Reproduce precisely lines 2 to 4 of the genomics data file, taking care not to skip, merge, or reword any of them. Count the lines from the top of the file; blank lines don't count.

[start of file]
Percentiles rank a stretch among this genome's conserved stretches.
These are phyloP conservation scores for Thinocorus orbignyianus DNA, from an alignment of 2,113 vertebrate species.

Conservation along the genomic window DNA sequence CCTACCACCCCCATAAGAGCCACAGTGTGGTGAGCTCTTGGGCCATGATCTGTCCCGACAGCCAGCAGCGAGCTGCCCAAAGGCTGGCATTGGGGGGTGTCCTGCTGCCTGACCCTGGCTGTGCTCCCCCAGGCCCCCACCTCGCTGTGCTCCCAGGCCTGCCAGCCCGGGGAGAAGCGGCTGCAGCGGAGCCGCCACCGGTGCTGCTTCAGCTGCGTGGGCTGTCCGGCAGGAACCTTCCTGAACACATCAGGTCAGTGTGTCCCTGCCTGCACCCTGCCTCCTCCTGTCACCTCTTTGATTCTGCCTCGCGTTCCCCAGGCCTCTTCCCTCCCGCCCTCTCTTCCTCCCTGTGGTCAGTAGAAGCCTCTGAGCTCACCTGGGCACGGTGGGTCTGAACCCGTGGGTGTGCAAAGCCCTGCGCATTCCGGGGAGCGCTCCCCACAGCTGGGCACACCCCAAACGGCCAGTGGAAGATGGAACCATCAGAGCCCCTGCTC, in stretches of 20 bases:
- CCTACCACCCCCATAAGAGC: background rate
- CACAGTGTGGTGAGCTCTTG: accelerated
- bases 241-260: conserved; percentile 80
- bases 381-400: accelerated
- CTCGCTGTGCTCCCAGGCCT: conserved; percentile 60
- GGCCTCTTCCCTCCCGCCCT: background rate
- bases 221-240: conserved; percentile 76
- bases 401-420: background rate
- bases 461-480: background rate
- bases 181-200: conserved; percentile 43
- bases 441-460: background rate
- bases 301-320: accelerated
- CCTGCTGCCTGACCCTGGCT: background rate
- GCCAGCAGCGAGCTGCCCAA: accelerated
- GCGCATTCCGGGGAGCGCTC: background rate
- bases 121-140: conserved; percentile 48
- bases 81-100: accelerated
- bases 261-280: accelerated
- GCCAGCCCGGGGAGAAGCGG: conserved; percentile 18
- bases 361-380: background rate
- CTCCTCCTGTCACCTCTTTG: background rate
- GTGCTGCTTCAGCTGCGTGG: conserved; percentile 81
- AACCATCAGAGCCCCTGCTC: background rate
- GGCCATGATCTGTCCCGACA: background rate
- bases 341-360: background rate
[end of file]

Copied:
These are phyloP conservation scores for Thinocorus orbignyianus DNA, from an alignment of 2,113 vertebrate species.

Conservation along the genomic window DNA sequence CCTACCACCCCCATAAGAGCCACAGTGTGGTGAGCTCTTGGGCCATGATCTGTCCCGACAGCCAGCAGCGAGCTGCCCAAAGGCTGGCATTGGGGGGTGTCCTGCTGCCTGACCCTGGCTGTGCTCCCCCAGGCCCCCACCTCGCTGTGCTCCCAGGCCTGCCAGCCCGGGGAGAAGCGGCTGCAGCGGAGCCGCCACCGGTGCTGCTTCAGCTGCGTGGGCTGTCCGGCAGGAACCTTCCTGAACACATCAGGTCAGTGTGTCCCTGCCTGCACCCTGCCTCCTCCTGTCACCTCTTTGATTCTGCCTCGCGTTCCCCAGGCCTCTTCCCTCCCGCCCTCTCTTCCTCCCTGTGGTCAGTAGAAGCCTCTGAGCTCACCTGGGCACGGTGGGTCTGAACCCGTGGGTGTGCAAAGCCCTGCGCATTCCGGGGAGCGCTCCCCACAGCTGGGCACACCCCAAACGGCCAGTGGAAGATGGAACCATCAGAGCCCCTGCTC, in stretches of 20 bases:
- CCTACCACCCCCATAAGAGC: background rate